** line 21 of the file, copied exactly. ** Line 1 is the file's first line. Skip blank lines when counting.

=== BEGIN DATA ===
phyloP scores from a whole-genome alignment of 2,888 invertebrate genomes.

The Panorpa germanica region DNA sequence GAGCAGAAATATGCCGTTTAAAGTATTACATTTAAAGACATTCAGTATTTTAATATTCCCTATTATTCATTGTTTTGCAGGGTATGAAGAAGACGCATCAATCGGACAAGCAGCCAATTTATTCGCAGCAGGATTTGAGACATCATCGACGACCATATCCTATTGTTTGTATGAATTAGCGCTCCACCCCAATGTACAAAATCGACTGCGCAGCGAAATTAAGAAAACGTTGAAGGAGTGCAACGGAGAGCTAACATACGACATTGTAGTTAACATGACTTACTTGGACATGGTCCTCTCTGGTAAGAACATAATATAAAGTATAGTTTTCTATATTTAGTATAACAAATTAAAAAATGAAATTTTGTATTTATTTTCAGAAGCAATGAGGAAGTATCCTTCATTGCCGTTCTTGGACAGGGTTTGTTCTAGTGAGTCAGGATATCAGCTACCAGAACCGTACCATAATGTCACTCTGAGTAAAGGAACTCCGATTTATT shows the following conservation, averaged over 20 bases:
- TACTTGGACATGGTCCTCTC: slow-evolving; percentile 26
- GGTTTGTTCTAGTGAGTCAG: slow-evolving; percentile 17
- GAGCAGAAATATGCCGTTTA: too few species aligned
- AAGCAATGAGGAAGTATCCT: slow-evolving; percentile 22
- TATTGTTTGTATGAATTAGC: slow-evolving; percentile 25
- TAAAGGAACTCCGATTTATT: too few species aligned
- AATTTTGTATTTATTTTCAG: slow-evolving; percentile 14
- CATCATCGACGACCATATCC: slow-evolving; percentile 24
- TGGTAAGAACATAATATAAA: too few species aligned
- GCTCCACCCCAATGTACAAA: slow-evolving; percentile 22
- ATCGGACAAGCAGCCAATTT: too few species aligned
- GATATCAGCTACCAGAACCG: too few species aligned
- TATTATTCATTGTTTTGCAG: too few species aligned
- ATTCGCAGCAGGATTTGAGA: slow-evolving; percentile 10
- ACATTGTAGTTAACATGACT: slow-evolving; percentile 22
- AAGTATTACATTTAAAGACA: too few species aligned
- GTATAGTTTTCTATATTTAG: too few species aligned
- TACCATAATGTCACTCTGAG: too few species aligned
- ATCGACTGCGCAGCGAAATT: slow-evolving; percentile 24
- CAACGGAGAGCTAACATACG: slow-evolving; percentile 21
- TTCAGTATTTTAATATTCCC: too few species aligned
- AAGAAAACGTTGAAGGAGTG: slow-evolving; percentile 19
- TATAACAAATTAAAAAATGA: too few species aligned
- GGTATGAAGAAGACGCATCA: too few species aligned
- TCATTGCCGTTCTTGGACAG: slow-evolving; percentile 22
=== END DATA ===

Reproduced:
- ATCGACTGCGCAGCGAAATT: slow-evolving; percentile 24